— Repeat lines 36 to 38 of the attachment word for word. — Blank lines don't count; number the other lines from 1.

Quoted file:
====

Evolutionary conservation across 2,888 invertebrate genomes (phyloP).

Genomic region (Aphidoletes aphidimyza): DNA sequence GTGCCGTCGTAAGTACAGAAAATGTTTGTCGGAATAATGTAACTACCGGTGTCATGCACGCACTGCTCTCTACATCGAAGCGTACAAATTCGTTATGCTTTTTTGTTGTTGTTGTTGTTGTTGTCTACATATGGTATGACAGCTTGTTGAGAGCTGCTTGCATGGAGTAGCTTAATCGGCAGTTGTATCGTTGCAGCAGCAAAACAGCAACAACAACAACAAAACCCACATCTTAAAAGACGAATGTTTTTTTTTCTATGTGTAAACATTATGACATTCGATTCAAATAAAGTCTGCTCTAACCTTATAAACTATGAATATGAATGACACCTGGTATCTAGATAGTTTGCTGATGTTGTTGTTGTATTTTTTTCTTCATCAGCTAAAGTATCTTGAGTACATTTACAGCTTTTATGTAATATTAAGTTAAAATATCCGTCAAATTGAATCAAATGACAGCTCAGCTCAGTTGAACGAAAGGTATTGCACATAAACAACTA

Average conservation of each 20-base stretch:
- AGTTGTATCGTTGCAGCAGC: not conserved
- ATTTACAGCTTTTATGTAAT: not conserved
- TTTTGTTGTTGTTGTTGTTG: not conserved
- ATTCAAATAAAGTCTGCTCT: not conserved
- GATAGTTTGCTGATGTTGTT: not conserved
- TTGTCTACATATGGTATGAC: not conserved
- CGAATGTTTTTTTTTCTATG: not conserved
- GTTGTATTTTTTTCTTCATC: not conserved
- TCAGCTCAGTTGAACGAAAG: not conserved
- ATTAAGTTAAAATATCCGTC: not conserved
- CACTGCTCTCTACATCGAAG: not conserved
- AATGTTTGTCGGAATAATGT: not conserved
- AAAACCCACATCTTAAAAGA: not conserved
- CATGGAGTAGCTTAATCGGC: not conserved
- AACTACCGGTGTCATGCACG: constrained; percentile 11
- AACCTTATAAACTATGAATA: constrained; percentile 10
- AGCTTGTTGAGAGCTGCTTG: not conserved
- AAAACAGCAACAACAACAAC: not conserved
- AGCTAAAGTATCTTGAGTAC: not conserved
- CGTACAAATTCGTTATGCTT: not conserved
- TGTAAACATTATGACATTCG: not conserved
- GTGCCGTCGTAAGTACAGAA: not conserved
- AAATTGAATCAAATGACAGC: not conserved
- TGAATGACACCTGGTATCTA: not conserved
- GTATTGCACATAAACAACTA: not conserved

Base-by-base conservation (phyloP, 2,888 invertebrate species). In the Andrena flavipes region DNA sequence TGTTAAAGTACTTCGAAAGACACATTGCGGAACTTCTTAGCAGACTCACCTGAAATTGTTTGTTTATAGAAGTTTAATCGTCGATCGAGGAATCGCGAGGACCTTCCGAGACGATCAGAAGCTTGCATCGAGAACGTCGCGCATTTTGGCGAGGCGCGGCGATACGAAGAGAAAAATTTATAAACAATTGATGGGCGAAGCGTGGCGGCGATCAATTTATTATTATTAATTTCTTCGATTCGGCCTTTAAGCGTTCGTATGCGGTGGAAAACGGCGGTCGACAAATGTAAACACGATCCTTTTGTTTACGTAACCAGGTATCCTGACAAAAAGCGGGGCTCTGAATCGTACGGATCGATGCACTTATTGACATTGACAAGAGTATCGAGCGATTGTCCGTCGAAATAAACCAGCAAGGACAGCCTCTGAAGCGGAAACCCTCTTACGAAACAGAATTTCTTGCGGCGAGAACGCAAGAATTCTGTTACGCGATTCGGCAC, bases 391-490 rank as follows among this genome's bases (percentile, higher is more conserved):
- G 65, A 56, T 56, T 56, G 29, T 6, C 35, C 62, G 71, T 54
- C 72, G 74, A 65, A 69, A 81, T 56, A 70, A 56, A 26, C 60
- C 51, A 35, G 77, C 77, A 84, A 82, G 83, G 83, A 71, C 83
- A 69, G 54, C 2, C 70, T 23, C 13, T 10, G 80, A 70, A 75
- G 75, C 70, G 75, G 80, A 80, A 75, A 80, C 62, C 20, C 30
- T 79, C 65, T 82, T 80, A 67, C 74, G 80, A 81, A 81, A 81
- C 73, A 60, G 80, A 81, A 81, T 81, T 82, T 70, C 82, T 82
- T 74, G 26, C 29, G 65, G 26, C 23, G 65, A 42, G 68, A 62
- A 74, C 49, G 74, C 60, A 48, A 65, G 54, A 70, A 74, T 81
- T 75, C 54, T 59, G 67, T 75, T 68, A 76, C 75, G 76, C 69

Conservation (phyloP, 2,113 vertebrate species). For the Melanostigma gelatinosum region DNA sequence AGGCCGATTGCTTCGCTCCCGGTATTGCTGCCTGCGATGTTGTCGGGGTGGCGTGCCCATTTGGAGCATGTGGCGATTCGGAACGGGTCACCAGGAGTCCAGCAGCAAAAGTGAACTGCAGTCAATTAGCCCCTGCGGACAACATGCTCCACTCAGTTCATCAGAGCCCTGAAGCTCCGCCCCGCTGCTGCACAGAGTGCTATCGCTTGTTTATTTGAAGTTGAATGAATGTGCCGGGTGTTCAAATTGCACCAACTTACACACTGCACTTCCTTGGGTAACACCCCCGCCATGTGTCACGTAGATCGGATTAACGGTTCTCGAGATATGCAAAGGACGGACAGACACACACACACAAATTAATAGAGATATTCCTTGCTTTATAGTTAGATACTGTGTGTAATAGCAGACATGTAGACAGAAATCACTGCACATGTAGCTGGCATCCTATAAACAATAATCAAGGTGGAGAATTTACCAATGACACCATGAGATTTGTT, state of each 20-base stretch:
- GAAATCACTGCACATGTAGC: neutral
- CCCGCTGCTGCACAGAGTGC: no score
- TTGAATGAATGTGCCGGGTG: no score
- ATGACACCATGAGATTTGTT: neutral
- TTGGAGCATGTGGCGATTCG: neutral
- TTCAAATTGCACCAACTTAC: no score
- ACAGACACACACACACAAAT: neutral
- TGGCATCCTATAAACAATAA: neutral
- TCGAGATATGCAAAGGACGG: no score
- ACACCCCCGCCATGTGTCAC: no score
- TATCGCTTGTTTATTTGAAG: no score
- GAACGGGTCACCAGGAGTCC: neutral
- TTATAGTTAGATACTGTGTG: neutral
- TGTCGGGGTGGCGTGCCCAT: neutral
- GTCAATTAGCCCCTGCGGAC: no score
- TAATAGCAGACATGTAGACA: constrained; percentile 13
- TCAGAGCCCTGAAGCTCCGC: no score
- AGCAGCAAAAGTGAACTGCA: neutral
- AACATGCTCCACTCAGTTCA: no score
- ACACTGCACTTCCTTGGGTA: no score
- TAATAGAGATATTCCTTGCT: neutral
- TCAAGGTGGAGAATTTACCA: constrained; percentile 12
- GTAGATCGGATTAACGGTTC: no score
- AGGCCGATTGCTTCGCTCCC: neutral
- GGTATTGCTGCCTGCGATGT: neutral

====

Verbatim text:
- C 73, A 60, G 80, A 81, A 81, T 81, T 82, T 70, C 82, T 82
- T 74, G 26, C 29, G 65, G 26, C 23, G 65, A 42, G 68, A 62
- A 74, C 49, G 74, C 60, A 48, A 65, G 54, A 70, A 74, T 81